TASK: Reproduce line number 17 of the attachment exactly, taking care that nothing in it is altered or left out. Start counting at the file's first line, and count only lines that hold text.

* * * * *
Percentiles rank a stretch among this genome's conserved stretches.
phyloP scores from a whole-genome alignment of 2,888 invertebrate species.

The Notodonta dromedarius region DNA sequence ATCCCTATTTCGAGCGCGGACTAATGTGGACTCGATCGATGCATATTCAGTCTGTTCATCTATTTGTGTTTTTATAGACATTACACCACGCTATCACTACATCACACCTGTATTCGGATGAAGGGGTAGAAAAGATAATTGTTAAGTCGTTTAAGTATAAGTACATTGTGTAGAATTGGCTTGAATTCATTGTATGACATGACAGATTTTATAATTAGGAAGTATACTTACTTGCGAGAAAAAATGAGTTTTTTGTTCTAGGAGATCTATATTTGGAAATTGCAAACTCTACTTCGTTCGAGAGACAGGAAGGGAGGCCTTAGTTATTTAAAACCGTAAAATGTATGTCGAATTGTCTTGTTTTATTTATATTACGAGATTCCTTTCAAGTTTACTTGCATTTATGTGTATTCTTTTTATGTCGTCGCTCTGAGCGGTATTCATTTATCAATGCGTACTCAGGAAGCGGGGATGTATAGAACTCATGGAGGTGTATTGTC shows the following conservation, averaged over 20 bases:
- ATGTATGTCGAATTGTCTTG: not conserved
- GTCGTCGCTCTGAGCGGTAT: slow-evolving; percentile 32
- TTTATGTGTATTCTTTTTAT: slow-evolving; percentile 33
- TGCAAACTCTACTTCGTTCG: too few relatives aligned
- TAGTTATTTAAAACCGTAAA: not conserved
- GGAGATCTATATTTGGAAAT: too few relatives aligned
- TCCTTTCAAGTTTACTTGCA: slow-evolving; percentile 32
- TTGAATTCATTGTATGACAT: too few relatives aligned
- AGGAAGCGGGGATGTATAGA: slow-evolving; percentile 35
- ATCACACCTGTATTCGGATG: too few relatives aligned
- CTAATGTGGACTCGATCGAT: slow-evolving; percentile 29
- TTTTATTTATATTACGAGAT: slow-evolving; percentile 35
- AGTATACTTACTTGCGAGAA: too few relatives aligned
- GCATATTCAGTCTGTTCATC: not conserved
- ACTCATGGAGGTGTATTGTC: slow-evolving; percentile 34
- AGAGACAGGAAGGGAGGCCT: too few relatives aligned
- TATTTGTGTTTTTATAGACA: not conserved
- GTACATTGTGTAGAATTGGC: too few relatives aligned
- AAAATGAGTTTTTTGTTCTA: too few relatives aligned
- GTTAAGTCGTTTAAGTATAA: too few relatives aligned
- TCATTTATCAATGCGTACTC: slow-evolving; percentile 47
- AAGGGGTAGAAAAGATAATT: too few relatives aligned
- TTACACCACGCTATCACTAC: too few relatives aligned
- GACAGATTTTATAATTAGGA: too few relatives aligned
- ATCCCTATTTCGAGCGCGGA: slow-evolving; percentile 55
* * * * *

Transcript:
- GCATATTCAGTCTGTTCATC: not conserved